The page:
10 Essentials for Building a Home Theater Room

Dina Cheney
Written by Dina Cheney
Updated December 21, 2021
A family watching a movie at home
Photo: JenkoAtaman / Adobe Stock

Go to the movies without leaving home

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Imagine bringing the glamour and excitement of the cinema to your living space. To make this dream scenario a reality, create a home theater room—a dedicated space for your Star Wars marathons and Harry Potter weekends. Whether you retrofit an existing room or plan space in a new build, read on for what you need for the ultimate at-home moviegoing experience. 

1. The Right Space

Pick a room large enough to accommodate a big screen and enough seating. The space should be dark (ideally with no windows and only one or two doors) and as soundproof as possible. A high ceiling is ideal for mounting projectors (since they produce heat and noise, you’ll want them high above your head).

2. Wiring

You’ll need to bring in a local theater installation professional or skilled electrician near you to run wiring throughout your home theater space. Consider hiding as much as you can behind walls and under a soffit

3. Soundproofing

Consider working with a local soundproofing company. They might add a second layer of drywall with a 4-inch gap of “dead” space in between. You can also install sound-reducing wallboard or acoustic wall panels. Don’t forget to also swap hollow-core doors for solid doors and to put in wall-to-wall carpeting with a pad underneath (which will cut down on audio-bounce). 

4. Lighting

Stray light washes out pictures. So, you’ll want to remove all sources of ambient light with blackout curtains and shades. To further cut down on glare, paint the walls and ceiling a dark color with an eggshell or flat finish. 

But because you do need light, try a combination of rope lights, dimmers, recessed lights, and sconces. Consider hiding the rope lights in a soffit and placing most lights behind your seating. This way, they won’t add glare.

5. Surround Sound

Your system will likely consist of five full-range speakers and a woofer (low-range specialist). Place the woofer and three of the speakers towards the front of the theater and the remaining two speakers on both sides and a bit behind the seats. Ask a professional surround sound installer near you which system will work best in your space.

6. Comfortable Seating

In-Home Theater
Photo: Artserstudio / Adobe Stock

Go for stadium or lounge seating with low backs. To give all seats an equally clear view of the screen, use risers to elevate the rear seats 6 or more inches. Along with being practical, tiered seating will also lend your space the look of an actual movie theater.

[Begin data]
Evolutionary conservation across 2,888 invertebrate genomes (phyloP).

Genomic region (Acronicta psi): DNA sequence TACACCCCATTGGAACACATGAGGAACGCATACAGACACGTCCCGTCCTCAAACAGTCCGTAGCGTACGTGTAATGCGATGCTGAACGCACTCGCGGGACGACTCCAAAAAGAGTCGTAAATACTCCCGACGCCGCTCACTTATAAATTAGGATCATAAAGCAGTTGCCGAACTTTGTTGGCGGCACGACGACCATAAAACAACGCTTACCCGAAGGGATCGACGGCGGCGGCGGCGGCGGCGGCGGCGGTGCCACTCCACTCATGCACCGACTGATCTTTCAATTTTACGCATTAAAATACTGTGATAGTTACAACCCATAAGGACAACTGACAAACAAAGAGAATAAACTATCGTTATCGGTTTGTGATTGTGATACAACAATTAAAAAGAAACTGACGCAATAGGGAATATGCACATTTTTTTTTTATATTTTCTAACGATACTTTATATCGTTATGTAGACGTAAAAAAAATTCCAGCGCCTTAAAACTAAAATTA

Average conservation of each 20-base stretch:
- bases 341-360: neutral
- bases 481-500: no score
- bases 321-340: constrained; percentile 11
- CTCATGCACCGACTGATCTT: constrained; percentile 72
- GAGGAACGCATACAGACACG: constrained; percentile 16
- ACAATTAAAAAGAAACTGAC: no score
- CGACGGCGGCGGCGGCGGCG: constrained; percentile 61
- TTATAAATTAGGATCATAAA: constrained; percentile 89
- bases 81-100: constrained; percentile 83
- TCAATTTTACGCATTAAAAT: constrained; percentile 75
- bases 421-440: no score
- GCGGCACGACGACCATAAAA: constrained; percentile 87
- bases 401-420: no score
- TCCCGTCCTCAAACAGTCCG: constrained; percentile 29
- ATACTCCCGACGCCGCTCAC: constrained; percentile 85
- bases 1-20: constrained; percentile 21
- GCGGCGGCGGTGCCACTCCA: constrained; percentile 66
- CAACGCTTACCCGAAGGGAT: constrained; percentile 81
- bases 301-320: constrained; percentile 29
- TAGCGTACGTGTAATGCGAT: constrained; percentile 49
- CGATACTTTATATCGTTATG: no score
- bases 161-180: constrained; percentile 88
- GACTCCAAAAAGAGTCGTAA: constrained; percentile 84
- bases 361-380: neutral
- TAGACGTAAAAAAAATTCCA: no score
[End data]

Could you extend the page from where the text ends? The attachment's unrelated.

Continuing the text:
7. A/V Rack

You’ll need an audio-visual component rack with devices for streaming content from multiple sources, including the Internet, portable devices, cameras, cable and satellite services, broadcast TV, Blu-Ray discs, and DVDs and CDs. Your system will likely include a Blu-Ray player, cable box, receivers and gaming consoles, home theater tuner, and network media streaming box.

Since these components produce heat, make sure to ventilate them well. Choose a strong metal rack that’s open in the front and back, and house it in a closet or cabinet.

8. TV or Projector and Screen

Choose between a high-definition flat-screen TV or a video projector and screen. The projector and screen combo is a more professional setup and will better simulate the movie theater experience. Plus, if you opt for a retractable screen, it can disappear into the ceiling when you’re not watching movies or TV. To help you figure out which screen size will work best in your room, use a viewing distance calculator.

9. Universal Remote Control

Forget a confusing pile of remotes, each for a specific system. Instead, look for a device that can control everything from viewing to lighting, heating, and cooling. 

10. Extras

For a classic movie theater experience, add a popcorn maker and drink dispenser, and consider covering the walls in red velvet. You can even put up vintage movie posters. Just try to avoid framing them under glass, since it could reflect both light and sound.

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